Although this year’s has been incredibly mild so far we are now well into the Winter season, which in Chinese Medicine is associated to the Water element, the Kidneys and Bladder (see table for list).
In Nature Winter is the time for rest and preservation of energy in anticipation of the rebirth of Spring. For us too this should be a time for internal focus and maintenance of our reserves. This is therefore the perfect time for meditation and rest. Failing to recognise our need to rest may result in feeling run down, being more prone to illness and less able to fight off colds and flus. If you find you have been having a lingering cough or cold for weeks chances are you may have run yourself down over the holidays and are now paying the price. We should be less active during this season, go to bed earlier and sleep later than at other times of year. There will be plenty of time to be more energetic once days get longer and warmer and our stamina and ability to get things done at that time also depends on our ability to be still and rest at other times.
Water Element Associations:
“[In Winter], people should retire early at night and rise late in the morning, and they should wait for the rising of the sun.”NeiJing Su WEn – 1st Century B.C.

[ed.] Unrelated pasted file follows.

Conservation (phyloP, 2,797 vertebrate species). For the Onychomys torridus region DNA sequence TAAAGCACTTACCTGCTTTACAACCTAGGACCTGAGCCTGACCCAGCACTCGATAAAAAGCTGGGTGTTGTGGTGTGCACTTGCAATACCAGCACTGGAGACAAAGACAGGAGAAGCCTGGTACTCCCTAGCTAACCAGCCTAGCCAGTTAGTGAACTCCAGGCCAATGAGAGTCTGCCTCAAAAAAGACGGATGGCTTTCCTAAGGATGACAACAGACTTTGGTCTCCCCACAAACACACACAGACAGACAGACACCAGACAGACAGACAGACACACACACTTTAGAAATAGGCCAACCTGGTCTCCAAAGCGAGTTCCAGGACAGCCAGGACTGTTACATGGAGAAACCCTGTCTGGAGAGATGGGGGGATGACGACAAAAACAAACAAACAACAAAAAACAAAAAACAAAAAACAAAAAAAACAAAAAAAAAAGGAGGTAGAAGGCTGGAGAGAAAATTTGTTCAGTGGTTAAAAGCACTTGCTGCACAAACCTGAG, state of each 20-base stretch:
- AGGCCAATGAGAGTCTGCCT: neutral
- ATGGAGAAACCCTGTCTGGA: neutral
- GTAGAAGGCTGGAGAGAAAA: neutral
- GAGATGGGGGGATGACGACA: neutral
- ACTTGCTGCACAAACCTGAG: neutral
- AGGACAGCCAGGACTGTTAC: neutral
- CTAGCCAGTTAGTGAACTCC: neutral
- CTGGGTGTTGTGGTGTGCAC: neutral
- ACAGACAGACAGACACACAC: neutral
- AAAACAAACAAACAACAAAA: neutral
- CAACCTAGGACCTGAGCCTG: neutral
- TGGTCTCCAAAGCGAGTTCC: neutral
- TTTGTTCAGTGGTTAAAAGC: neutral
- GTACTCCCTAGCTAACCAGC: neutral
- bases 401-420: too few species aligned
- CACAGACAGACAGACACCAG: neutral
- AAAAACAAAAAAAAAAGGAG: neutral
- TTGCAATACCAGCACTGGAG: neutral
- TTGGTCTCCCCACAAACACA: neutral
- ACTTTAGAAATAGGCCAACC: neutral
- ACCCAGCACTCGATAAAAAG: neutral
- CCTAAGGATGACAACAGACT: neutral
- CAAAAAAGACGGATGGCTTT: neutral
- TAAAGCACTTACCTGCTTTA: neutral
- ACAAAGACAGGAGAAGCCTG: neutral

|Tissue||Bones and bone marrow|
Water, Kidneys and Bones health
The concept of Kidney in Chinese medicine refers to various organs and functions and among other things the Kidneys are said to fill the bones, bone marrow, brain and spinal cord. Therefore, many conditions involving bone health includes kidney strengthening treatments.
Bone Building Foods
From a Chinese medicine perspective, beneficial foods include: chestnuts, clams, dark green vegetables, leafy greens, oily fish (salmon, sardines), seafood such as shrimp, soybeans. These foods also happen to be rich in calcium and Vitamin D, both important nutrients for bone health. Other helpful foods are sea plants such as algae, especially microalgae such as chlorella, blue-green algae and spirulina. These are often called superfoods and contain Quercetin, a potent antioxidant that stimulates bone building cells.
We are all aware of the effect of calcium on bone health but too often are unaware that in order to absorb calcium properly into our bones we need magnesium. It is important to eat plenty of foods rich in calcium but also magnesium (Nature actually provides us with quite a few foods rich in both!) and if are taking supplements make sure you have both calcium AND magnesium.
Regular exercise can slow the progress of osteoporosis and a combination of gentle weight-bearing exercises, walking and yoga or taichi can do wonders to keep you flexible and energetic through the winter, without depleting your energy reserves.